Hollywood is known for imagery that transports the television or movie audience into the middle of a battlefield in all of its gory splendor. Those same special effects, however, are used to provide an element of realism to the training of Soldiers and medics.
In the military, this technique is called moulage – a French word that means “to fabricate.”
Alyssa Morgan, moulage captain, is the special effects wizard for the Multi-echelon Integrated Brigade Training exercise at Fort Hood, Texas, which will be ongoing through June 24. She owns a special effects company in Los Angeles with several music videos and television episodes on its resume and has performed moulage for the military since 2008.
“It is more rewarding than TV,” she said. “We get to help people with training. What I do has become a crucial piece of training for medics.”
Morgan said she has seen the evolution of moulage and its effect on training over the years. Nearly 10 years ago, medics were presented a card that outlined a “patient’s” symptoms and possibly a blood-stained bandage wrapping the appendage to make their diagnosis. Today, through the use of moulage, they actually see a wound and have to physically treat it as though it were real.
“It helps mentally prepare them for what they may see on the battlefield,” she said.
That could save precious seconds of hesitation when time may be the dearest commodity.
Visual realism is not something that can be accomplished overnight in the quantities needed to simulate a battlefield, however. Preparation for the exercise takes place weeks in advance.
“They’re all handmade to look as realistic as possible,” she said. “Everything was made before I got here.”
For the MiBT, Morgan was told to create 157 individual wounds. The type of wound must be planned, and each application molded, frozen and rehydrated to be ready for application.
“It takes several hours for each step,” she said. “It was about a week of work (to actually make the applications).”
On site, however, it moves at a much quicker pace.
“Each injury takes about 10 minutes to apply and dress,” Morgan said. “The prosthetics are like a temporary tattoo for children.”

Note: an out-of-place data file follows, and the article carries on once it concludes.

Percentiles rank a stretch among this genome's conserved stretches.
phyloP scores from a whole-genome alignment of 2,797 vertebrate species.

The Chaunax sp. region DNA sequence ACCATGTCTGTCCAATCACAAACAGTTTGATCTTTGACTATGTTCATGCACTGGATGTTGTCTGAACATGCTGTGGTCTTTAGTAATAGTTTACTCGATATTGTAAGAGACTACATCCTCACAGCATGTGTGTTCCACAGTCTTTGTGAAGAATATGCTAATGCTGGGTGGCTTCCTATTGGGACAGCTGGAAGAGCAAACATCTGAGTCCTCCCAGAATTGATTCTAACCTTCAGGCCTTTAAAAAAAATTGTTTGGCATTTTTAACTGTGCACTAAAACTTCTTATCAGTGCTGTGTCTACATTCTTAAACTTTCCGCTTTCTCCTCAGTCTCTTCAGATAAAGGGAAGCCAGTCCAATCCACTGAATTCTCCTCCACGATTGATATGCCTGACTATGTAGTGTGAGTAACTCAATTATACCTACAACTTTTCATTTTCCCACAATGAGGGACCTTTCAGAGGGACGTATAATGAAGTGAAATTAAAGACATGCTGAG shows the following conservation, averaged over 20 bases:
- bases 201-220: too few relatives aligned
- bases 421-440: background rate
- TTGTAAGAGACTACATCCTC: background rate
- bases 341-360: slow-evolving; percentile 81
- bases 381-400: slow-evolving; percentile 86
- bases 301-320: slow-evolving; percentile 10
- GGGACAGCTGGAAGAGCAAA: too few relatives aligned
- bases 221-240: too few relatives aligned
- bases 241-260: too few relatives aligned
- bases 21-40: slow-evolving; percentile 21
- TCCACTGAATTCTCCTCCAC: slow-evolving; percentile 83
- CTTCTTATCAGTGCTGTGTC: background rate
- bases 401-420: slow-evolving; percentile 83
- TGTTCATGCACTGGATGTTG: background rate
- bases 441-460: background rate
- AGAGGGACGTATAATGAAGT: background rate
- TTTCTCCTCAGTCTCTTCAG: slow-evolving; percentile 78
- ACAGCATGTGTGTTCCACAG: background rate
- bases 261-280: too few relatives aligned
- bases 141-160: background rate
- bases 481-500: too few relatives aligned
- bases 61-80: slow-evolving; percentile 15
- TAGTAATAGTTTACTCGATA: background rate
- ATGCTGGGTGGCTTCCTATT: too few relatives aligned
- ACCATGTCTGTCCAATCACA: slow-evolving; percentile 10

The applications are placed and the backing removed to make them stick. Then, it is dressed with makeup and blood to add another element of visual realism as well as urgency to the look.
Fortunately for the role player, it’s fake.
“It doesn’t hurt as much as it looks like it does. It’s really fun,” said Blase Thoorsell, who is role playing as a civilian wounded on the battlefield during an engagement.
The moulage team is supporting the 155th Armored Brigade Combat Team and other units of the Mississippi National Guard, active Army, and U.S. Army Reserve during the exercise.
Collectively, approximately 4,500 Army and Air personnel are participating in the joint exercise. The 155th ABCT is benefiting from lessons learned by the 1st Cavalry Division during a 2015 National Training Center rotation. The MiBT will help prepare the 155th for its own trip to the NTC at Fort Irwin, Calif., in 2017.
The partnership between Mississippi’s 155th and the active Army 1st CAV is one of the strongest Active/Guard partnerships in the U.S. Army. Approximately 3,000 MSARNG Soldiers traveled from their home state to Fort Hood to participate in the brigade-level exercise. The 155th is one of two Army National Guard fully modernized brigade combat teams in the U.S. Army and is headquartered in Tupelo, Miss., with battalion headquarters throughout the state.
Feadtured Content and Image – DVIDS
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